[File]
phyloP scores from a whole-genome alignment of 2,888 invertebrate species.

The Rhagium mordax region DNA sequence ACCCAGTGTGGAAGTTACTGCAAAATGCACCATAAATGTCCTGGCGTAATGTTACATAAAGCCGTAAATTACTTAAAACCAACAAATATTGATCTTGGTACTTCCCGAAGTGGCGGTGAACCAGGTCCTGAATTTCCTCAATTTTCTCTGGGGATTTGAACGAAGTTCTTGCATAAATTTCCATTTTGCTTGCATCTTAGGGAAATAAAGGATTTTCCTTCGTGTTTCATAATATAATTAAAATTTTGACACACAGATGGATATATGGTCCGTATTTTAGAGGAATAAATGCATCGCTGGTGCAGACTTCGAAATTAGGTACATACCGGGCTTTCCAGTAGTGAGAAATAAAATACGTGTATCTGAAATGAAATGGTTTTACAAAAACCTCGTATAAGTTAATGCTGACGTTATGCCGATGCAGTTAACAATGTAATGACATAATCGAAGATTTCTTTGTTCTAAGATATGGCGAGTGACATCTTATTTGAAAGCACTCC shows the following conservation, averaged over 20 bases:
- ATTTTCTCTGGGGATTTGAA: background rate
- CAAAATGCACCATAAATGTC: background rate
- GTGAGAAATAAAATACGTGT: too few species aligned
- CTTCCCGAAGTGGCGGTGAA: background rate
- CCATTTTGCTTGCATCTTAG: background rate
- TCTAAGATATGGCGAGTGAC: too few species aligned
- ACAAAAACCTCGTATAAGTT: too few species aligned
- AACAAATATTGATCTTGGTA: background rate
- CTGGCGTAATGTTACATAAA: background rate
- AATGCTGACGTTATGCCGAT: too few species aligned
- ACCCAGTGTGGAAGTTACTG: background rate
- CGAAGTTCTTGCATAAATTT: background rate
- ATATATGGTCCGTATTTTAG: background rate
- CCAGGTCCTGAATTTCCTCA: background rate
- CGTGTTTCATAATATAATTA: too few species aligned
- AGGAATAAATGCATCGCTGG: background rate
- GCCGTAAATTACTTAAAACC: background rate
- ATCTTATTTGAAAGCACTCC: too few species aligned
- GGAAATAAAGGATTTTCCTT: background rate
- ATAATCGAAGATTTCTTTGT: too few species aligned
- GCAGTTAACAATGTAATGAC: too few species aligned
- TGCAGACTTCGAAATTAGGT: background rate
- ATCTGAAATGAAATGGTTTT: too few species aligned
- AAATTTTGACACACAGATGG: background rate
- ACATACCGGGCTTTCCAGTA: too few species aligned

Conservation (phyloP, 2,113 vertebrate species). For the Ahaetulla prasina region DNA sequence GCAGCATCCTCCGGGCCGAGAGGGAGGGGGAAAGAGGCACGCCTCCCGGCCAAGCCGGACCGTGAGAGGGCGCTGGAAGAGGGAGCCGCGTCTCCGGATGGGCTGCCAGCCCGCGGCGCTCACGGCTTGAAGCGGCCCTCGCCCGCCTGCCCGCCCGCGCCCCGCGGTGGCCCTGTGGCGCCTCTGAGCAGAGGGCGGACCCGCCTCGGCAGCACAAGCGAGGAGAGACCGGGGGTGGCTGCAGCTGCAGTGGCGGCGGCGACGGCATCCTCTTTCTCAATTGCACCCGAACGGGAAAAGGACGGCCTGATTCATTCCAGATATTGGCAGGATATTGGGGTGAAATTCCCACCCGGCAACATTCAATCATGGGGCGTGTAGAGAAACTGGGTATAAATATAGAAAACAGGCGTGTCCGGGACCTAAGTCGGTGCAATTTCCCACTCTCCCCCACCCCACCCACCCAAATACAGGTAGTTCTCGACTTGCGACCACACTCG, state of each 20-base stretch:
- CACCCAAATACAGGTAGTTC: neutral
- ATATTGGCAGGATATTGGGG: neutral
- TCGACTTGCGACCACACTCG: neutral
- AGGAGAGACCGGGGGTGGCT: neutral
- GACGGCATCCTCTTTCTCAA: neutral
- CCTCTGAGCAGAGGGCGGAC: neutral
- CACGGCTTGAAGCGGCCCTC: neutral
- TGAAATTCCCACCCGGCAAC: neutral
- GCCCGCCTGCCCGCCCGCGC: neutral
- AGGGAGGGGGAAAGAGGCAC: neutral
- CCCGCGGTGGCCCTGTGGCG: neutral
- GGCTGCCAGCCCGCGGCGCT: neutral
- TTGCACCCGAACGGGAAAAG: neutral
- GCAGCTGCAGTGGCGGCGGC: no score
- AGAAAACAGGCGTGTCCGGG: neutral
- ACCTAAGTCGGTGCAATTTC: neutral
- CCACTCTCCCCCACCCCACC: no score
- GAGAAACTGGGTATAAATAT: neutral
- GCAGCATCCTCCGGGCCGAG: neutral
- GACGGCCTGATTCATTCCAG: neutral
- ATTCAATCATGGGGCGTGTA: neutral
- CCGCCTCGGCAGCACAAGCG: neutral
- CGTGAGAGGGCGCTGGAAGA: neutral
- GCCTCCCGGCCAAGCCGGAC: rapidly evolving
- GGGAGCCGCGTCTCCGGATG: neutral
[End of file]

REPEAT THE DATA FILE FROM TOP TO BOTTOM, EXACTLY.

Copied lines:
phyloP scores from a whole-genome alignment of 2,888 invertebrate species.

The Rhagium mordax region DNA sequence ACCCAGTGTGGAAGTTACTGCAAAATGCACCATAAATGTCCTGGCGTAATGTTACATAAAGCCGTAAATTACTTAAAACCAACAAATATTGATCTTGGTACTTCCCGAAGTGGCGGTGAACCAGGTCCTGAATTTCCTCAATTTTCTCTGGGGATTTGAACGAAGTTCTTGCATAAATTTCCATTTTGCTTGCATCTTAGGGAAATAAAGGATTTTCCTTCGTGTTTCATAATATAATTAAAATTTTGACACACAGATGGATATATGGTCCGTATTTTAGAGGAATAAATGCATCGCTGGTGCAGACTTCGAAATTAGGTACATACCGGGCTTTCCAGTAGTGAGAAATAAAATACGTGTATCTGAAATGAAATGGTTTTACAAAAACCTCGTATAAGTTAATGCTGACGTTATGCCGATGCAGTTAACAATGTAATGACATAATCGAAGATTTCTTTGTTCTAAGATATGGCGAGTGACATCTTATTTGAAAGCACTCC shows the following conservation, averaged over 20 bases:
- ATTTTCTCTGGGGATTTGAA: background rate
- CAAAATGCACCATAAATGTC: background rate
- GTGAGAAATAAAATACGTGT: too few species aligned
- CTTCCCGAAGTGGCGGTGAA: background rate
- CCATTTTGCTTGCATCTTAG: background rate
- TCTAAGATATGGCGAGTGAC: too few species aligned
- ACAAAAACCTCGTATAAGTT: too few species aligned
- AACAAATATTGATCTTGGTA: background rate
- CTGGCGTAATGTTACATAAA: background rate
- AATGCTGACGTTATGCCGAT: too few species aligned
- ACCCAGTGTGGAAGTTACTG: background rate
- CGAAGTTCTTGCATAAATTT: background rate
- ATATATGGTCCGTATTTTAG: background rate
- CCAGGTCCTGAATTTCCTCA: background rate
- CGTGTTTCATAATATAATTA: too few species aligned
- AGGAATAAATGCATCGCTGG: background rate
- GCCGTAAATTACTTAAAACC: background rate
- ATCTTATTTGAAAGCACTCC: too few species aligned
- GGAAATAAAGGATTTTCCTT: background rate
- ATAATCGAAGATTTCTTTGT: too few species aligned
- GCAGTTAACAATGTAATGAC: too few species aligned
- TGCAGACTTCGAAATTAGGT: background rate
- ATCTGAAATGAAATGGTTTT: too few species aligned
- AAATTTTGACACACAGATGG: background rate
- ACATACCGGGCTTTCCAGTA: too few species aligned

Conservation (phyloP, 2,113 vertebrate species). For the Ahaetulla prasina region DNA sequence GCAGCATCCTCCGGGCCGAGAGGGAGGGGGAAAGAGGCACGCCTCCCGGCCAAGCCGGACCGTGAGAGGGCGCTGGAAGAGGGAGCCGCGTCTCCGGATGGGCTGCCAGCCCGCGGCGCTCACGGCTTGAAGCGGCCCTCGCCCGCCTGCCCGCCCGCGCCCCGCGGTGGCCCTGTGGCGCCTCTGAGCAGAGGGCGGACCCGCCTCGGCAGCACAAGCGAGGAGAGACCGGGGGTGGCTGCAGCTGCAGTGGCGGCGGCGACGGCATCCTCTTTCTCAATTGCACCCGAACGGGAAAAGGACGGCCTGATTCATTCCAGATATTGGCAGGATATTGGGGTGAAATTCCCACCCGGCAACATTCAATCATGGGGCGTGTAGAGAAACTGGGTATAAATATAGAAAACAGGCGTGTCCGGGACCTAAGTCGGTGCAATTTCCCACTCTCCCCCACCCCACCCACCCAAATACAGGTAGTTCTCGACTTGCGACCACACTCG, state of each 20-base stretch:
- CACCCAAATACAGGTAGTTC: neutral
- ATATTGGCAGGATATTGGGG: neutral
- TCGACTTGCGACCACACTCG: neutral
- AGGAGAGACCGGGGGTGGCT: neutral
- GACGGCATCCTCTTTCTCAA: neutral
- CCTCTGAGCAGAGGGCGGAC: neutral
- CACGGCTTGAAGCGGCCCTC: neutral
- TGAAATTCCCACCCGGCAAC: neutral
- GCCCGCCTGCCCGCCCGCGC: neutral
- AGGGAGGGGGAAAGAGGCAC: neutral
- CCCGCGGTGGCCCTGTGGCG: neutral
- GGCTGCCAGCCCGCGGCGCT: neutral
- TTGCACCCGAACGGGAAAAG: neutral
- GCAGCTGCAGTGGCGGCGGC: no score
- AGAAAACAGGCGTGTCCGGG: neutral
- ACCTAAGTCGGTGCAATTTC: neutral
- CCACTCTCCCCCACCCCACC: no score
- GAGAAACTGGGTATAAATAT: neutral
- GCAGCATCCTCCGGGCCGAG: neutral
- GACGGCCTGATTCATTCCAG: neutral
- ATTCAATCATGGGGCGTGTA: neutral
- CCGCCTCGGCAGCACAAGCG: neutral
- CGTGAGAGGGCGCTGGAAGA: neutral
- GCCTCCCGGCCAAGCCGGAC: rapidly evolving
- GGGAGCCGCGTCTCCGGATG: neutral